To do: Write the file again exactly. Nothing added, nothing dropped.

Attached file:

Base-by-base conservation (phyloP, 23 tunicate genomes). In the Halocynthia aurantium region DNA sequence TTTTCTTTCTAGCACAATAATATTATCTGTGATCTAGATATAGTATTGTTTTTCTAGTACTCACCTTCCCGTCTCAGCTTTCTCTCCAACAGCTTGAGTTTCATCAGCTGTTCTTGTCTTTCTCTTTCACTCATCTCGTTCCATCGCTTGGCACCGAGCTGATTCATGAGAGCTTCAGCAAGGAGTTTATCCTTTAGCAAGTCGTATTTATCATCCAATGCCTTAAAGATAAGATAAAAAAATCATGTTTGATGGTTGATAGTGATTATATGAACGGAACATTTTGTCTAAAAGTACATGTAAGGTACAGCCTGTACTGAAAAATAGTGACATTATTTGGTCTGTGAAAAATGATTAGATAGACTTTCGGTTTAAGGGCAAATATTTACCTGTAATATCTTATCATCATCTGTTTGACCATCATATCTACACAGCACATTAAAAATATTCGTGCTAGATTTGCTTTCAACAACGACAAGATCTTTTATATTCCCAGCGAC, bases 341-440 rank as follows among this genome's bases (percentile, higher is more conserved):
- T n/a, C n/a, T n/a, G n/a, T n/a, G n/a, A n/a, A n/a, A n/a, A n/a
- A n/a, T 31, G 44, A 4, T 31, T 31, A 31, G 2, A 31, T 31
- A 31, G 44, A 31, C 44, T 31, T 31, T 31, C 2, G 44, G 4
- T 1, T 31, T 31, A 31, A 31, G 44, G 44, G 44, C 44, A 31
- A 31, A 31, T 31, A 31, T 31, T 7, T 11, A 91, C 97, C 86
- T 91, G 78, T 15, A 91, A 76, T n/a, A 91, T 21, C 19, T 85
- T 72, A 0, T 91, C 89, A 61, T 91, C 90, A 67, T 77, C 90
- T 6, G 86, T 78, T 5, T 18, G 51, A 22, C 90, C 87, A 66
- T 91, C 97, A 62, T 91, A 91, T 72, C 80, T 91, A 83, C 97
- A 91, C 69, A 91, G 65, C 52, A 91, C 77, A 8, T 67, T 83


Base-by-base conservation (phyloP, 23 tunicate genomes). In the Halocynthia aurantium region DNA sequence TTTTCTTTCTAGCACAATAATATTATCTGTGATCTAGATATAGTATTGTTTTTCTAGTACTCACCTTCCCGTCTCAGCTTTCTCTCCAACAGCTTGAGTTTCATCAGCTGTTCTTGTCTTTCTCTTTCACTCATCTCGTTCCATCGCTTGGCACCGAGCTGATTCATGAGAGCTTCAGCAAGGAGTTTATCCTTTAGCAAGTCGTATTTATCATCCAATGCCTTAAAGATAAGATAAAAAAATCATGTTTGATGGTTGATAGTGATTATATGAACGGAACATTTTGTCTAAAAGTACATGTAAGGTACAGCCTGTACTGAAAAATAGTGACATTATTTGGTCTGTGAAAAATGATTAGATAGACTTTCGGTTTAAGGGCAAATATTTACCTGTAATATCTTATCATCATCTGTTTGACCATCATATCTACACAGCACATTAAAAATATTCGTGCTAGATTTGCTTTCAACAACGACAAGATCTTTTATATTCCCAGCGAC, bases 341-440 rank as follows among this genome's bases (percentile, higher is more conserved):
- T n/a, C n/a, T n/a, G n/a, T n/a, G n/a, A n/a, A n/a, A n/a, A n/a
- A n/a, T 31, G 44, A 4, T 31, T 31, A 31, G 2, A 31, T 31
- A 31, G 44, A 31, C 44, T 31, T 31, T 31, C 2, G 44, G 4
- T 1, T 31, T 31, A 31, A 31, G 44, G 44, G 44, C 44, A 31
- A 31, A 31, T 31, A 31, T 31, T 7, T 11, A 91, C 97, C 86
- T 91, G 78, T 15, A 91, A 76, T n/a, A 91, T 21, C 19, T 85
- T 72, A 0, T 91, C 89, A 61, T 91, C 90, A 67, T 77, C 90
- T 6, G 86, T 78, T 5, T 18, G 51, A 22, C 90, C 87, A 66
- T 91, C 97, A 62, T 91, A 91, T 72, C 80, T 91, A 83, C 97
- A 91, C 69, A 91, G 65, C 52, A 91, C 77, A 8, T 67, T 83